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HTC One (M8) vs Google Nexus 5

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HTC One (M8) vs Google Nexus 5
HTC One (M8) vs Google Nexus 5
Call quality

Vibrant and loud are the voices heard and transmitted through the HTC One M8. The Nexus 5, on the other hand, nails 'average' on the head.

When it came to testing out call quality – a still essential feature of your smartphone – we were fairly sure we'll be giving another one to the One M8. Last year's HTC One M7 proved very capable in this regard, and the M8 is equally potent. You'll hear your contacts loud and clear, without any severe twists in voice tonality, and the other end of the line will offer no criticism, either. Our callers testified to a powerful, vibrant, and very much audible output from the One M8's microphone, and even noise-polluted environments won't get in the way of a normal conversation.

In contrast, the tiny, circular earpiece on the Nexus 5 proves far inferior. It's far from the worst we've seen, though, and it actually is as average as it gets. There's no vibrancy to voices, and they come in flat, and that works in both directions. Lastly, the speaker's loudness leaves something to be desired, especially when in direct comparison with the monstrosity on the One M8.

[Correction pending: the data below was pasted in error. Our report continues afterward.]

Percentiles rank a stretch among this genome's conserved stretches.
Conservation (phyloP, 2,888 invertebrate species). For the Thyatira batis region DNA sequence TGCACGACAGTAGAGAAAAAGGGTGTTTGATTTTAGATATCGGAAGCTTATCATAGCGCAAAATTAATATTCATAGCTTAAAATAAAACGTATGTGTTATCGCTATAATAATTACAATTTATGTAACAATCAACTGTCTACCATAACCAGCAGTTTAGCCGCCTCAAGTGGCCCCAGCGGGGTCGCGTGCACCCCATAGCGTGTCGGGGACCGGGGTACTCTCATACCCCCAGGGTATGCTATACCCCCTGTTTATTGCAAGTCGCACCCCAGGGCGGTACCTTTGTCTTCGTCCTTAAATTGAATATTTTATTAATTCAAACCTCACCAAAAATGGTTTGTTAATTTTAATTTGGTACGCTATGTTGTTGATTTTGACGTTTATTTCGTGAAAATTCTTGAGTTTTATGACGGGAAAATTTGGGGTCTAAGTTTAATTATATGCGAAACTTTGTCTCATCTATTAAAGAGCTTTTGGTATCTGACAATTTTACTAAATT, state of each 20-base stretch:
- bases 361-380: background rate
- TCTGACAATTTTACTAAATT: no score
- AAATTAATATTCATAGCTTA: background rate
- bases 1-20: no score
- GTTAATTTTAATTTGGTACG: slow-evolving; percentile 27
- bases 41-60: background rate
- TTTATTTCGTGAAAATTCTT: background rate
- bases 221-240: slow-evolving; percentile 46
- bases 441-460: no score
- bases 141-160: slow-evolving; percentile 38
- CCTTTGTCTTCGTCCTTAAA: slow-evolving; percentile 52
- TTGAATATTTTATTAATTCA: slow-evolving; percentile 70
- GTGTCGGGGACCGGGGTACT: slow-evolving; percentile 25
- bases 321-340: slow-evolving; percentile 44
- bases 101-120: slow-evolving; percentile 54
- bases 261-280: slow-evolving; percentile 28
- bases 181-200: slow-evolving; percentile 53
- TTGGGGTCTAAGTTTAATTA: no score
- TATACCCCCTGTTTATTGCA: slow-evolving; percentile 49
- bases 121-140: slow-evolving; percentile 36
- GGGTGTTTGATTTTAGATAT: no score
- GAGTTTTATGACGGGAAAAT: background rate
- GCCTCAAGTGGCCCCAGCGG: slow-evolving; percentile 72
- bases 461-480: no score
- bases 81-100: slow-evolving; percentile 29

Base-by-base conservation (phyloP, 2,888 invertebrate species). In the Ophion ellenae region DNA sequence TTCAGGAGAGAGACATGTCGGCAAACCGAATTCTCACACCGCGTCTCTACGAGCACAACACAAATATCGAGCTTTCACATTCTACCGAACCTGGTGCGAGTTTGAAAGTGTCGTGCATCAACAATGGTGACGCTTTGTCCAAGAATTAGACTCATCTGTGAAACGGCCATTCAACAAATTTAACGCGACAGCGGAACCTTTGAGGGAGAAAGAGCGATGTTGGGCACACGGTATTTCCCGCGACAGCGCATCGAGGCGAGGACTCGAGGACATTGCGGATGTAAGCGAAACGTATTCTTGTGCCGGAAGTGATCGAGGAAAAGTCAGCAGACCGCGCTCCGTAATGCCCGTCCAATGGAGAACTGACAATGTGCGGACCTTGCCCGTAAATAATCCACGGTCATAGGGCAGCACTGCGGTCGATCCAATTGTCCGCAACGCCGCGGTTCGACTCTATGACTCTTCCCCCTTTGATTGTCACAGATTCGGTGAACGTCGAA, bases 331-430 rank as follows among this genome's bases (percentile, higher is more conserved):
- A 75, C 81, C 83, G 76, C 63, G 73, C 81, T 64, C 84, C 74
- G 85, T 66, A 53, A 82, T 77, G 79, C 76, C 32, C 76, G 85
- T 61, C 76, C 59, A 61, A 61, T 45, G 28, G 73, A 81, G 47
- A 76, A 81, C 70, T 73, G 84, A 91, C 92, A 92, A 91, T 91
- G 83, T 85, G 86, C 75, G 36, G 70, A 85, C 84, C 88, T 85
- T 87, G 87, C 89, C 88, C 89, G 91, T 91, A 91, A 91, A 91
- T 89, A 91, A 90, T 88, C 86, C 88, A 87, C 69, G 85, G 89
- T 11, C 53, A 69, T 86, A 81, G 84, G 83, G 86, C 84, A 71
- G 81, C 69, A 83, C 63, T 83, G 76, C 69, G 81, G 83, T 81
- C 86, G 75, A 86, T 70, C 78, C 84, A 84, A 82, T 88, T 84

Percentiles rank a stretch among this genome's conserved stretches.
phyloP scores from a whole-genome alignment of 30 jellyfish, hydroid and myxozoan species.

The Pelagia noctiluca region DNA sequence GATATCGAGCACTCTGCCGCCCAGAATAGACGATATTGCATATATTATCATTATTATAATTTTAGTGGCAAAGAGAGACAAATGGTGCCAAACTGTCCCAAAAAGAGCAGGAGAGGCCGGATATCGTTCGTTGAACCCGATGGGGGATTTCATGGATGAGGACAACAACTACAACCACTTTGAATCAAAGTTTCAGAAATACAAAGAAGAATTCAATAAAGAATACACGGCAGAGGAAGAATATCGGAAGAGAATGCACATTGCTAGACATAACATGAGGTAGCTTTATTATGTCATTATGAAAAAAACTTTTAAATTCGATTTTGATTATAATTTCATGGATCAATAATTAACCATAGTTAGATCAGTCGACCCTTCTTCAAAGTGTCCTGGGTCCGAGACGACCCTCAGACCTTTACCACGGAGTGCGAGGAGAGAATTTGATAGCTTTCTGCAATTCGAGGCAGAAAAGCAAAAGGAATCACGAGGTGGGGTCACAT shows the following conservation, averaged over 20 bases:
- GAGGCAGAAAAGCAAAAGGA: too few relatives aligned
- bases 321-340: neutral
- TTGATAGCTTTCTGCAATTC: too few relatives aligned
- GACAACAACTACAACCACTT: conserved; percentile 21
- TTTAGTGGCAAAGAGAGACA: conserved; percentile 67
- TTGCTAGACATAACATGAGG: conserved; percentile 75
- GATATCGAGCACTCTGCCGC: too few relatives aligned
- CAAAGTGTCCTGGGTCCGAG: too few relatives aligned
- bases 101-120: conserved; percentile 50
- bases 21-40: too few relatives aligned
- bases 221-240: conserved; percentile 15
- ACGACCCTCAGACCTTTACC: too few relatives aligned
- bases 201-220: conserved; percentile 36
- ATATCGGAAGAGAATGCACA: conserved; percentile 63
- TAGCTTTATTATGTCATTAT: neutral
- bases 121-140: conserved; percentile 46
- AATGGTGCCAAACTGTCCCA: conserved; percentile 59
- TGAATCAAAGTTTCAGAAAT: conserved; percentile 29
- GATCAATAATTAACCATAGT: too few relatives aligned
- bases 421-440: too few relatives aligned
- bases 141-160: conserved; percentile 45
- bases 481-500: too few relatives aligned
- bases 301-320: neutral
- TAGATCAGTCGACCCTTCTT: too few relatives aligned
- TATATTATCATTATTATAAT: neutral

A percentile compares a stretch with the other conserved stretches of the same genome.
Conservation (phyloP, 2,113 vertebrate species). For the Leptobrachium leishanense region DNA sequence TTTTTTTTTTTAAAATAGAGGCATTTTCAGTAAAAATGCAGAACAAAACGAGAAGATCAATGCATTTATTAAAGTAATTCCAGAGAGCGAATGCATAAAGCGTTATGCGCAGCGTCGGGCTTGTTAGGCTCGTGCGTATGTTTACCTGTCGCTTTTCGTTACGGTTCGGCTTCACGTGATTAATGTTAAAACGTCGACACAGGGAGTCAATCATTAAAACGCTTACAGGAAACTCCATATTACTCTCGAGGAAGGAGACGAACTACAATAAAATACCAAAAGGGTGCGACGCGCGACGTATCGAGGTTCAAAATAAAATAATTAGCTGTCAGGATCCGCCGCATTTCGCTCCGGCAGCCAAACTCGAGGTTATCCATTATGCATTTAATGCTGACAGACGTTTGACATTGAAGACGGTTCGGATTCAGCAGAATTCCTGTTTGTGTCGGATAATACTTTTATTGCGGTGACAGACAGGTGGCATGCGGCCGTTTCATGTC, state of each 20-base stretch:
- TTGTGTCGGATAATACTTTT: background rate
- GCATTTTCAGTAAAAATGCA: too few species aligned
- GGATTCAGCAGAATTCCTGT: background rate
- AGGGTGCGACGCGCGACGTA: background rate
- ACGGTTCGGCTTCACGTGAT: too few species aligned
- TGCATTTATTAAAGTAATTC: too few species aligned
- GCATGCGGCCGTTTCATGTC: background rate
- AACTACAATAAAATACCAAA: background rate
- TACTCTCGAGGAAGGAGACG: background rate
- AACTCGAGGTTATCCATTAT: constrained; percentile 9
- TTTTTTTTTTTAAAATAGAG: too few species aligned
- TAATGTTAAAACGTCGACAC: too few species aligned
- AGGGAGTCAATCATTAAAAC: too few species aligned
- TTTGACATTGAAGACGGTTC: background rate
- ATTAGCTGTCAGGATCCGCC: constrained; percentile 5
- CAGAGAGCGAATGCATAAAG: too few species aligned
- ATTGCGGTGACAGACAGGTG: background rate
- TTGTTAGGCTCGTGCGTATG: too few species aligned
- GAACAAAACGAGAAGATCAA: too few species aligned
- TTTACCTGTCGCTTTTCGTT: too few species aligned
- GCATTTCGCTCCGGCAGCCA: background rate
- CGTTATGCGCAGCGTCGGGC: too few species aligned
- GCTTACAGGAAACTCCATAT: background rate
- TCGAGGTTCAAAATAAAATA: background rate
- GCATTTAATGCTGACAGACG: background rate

Battery life

The 2600mAh battery on the new One is more tenacious than its capacity suggests.

With battery life, we again have no contest at our hands. Put in numbers, the HTC One M8's 2600mAh battery simply obliterates the 2300mAh unit on the Nexus 5 when it comes to longevity, as it manages to hold its own for 7 hours and 12 minutes in our custom battery test. That's a massive premium over the 4 hours and 50 minutes managed by the Nexus 5.


Conclusion


A simple summation of the many parts that make up both the HTC One M8 and the Nexus 5 initially yield a confusing result. The new One is clearly the better-looking, and overall more capable device of the two, but that comes with a considerable price premium. Starting with the fancy aluminum body, design is as an integral part of the One M8 as is value for money for the Nexus 5. But the One isn't just a pretty face – it's an exceedingly capable device, and it really shines in areas such as performance, multimedia, call quality, and battery life. That said, the UltraPixel Camera still disappoints.

In contrast, the $350 Nexus 5 takes a palpably different approach to your heart. At $350, few can say no to a full-fledged flagship, and though the subsidized device is outclassed on several fronts by the newer One (M8), it still offers a surprisingly robust bundle. It's far more compact, and doesn't really fall behind on the performance or camera fronts. It's also unsurpassed in terms of speedy Android updates – a big plus for those looking to maximize lifetime utility. Obviously, however, that price tag demands some shortcuts be taken, and those are felt when looking at its inferior earpiece and loudspeaker, not to mention battery life.

In the end, it really boils down to a choice between a better, more classy device, and a less-stylish one that offers a very, very compelling bang for your buck. And folks, it really is as clear-cut as that.


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